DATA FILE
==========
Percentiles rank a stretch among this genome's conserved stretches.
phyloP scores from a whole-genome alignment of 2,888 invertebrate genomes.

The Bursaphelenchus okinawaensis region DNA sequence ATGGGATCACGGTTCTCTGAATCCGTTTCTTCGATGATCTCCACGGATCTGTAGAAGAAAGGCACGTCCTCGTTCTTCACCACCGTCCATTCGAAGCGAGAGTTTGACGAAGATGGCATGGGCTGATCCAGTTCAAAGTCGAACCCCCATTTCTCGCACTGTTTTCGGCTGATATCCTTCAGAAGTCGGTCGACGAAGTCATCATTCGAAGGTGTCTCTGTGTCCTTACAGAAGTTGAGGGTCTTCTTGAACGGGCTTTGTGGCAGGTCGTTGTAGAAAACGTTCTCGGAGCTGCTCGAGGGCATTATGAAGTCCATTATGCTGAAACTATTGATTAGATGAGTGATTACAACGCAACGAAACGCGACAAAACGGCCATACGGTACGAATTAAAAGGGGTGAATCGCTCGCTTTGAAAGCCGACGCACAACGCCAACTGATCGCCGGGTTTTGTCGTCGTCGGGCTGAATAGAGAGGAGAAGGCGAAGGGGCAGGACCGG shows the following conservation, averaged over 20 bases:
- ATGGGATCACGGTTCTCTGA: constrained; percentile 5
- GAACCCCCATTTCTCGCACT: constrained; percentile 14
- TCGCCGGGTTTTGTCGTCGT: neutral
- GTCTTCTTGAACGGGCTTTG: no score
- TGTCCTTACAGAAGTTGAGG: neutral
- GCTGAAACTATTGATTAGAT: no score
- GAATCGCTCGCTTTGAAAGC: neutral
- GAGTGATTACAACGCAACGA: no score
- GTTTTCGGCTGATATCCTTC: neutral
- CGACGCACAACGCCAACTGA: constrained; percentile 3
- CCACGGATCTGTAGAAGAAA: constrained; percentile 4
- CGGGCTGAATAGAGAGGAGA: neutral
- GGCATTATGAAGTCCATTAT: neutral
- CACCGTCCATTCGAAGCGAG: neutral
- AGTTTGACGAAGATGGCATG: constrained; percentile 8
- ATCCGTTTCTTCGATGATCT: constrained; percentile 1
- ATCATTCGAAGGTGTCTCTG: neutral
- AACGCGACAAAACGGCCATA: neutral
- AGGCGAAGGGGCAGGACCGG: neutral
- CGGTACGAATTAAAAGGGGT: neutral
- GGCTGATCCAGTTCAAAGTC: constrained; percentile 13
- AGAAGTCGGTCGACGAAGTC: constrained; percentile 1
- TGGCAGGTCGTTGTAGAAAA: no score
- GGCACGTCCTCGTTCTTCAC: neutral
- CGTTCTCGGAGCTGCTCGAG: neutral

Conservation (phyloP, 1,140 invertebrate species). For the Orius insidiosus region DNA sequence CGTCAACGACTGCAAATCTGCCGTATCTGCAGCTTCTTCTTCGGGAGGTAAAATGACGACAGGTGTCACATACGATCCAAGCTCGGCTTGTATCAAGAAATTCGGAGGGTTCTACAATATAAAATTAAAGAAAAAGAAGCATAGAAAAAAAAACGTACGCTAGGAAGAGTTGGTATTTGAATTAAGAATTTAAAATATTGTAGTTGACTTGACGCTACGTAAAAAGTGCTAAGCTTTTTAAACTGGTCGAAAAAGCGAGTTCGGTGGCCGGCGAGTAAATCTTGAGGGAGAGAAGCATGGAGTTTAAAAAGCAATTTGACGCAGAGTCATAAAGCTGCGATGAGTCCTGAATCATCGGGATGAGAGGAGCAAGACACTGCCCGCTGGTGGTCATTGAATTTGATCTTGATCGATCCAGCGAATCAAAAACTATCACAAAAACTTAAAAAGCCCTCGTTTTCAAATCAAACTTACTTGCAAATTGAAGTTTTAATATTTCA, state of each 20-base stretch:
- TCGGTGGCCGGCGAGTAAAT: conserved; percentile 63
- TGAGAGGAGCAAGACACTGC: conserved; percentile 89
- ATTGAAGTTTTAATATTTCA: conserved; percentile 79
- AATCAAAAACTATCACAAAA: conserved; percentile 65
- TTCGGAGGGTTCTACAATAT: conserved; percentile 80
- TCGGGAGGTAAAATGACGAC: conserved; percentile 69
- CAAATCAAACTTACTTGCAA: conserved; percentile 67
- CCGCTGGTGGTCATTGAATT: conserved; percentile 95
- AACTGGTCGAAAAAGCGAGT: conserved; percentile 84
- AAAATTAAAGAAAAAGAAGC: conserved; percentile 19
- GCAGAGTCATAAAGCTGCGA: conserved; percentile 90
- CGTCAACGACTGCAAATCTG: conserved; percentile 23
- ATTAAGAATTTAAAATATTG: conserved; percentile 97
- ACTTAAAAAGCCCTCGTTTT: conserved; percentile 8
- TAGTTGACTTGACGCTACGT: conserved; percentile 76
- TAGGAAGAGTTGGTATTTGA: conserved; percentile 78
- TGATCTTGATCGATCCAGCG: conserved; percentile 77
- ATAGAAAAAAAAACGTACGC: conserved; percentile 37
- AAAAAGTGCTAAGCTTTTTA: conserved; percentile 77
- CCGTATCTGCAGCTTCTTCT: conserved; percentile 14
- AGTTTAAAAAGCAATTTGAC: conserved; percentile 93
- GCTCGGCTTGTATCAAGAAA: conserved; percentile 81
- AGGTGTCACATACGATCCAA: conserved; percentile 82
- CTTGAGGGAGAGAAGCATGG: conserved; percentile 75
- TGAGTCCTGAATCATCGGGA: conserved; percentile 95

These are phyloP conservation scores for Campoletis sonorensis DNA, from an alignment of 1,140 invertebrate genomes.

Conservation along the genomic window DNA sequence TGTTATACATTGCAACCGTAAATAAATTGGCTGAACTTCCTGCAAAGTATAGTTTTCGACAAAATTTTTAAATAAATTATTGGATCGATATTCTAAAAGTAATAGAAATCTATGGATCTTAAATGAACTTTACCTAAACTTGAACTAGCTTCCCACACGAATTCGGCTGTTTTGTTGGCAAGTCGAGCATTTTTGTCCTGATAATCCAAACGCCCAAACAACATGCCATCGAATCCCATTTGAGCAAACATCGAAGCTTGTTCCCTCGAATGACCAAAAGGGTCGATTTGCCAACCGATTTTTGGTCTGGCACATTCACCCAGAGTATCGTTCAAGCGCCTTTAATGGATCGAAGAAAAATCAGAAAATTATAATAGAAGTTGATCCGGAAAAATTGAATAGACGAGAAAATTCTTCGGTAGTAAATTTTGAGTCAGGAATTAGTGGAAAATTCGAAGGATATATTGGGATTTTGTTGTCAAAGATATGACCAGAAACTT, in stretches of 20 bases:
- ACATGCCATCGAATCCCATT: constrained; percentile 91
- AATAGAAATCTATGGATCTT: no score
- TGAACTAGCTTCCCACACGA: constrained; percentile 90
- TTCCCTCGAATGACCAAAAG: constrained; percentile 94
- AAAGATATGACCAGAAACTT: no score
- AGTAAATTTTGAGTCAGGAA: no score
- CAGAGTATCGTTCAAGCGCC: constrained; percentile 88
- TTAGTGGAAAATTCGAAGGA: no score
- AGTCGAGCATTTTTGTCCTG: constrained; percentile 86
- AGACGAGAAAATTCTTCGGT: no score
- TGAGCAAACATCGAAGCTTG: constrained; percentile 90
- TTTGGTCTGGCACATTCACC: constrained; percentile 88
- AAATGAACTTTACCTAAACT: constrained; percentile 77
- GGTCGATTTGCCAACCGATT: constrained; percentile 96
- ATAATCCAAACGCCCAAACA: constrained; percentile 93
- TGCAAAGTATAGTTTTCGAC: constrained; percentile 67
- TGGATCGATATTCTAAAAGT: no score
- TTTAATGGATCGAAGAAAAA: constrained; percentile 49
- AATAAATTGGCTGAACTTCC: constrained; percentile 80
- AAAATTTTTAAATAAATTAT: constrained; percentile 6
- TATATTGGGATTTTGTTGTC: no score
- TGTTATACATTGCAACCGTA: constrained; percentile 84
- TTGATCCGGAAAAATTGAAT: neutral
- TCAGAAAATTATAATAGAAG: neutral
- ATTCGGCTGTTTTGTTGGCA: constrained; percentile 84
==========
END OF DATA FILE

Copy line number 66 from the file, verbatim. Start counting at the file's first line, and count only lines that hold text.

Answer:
- AGACGAGAAAATTCTTCGGT: no score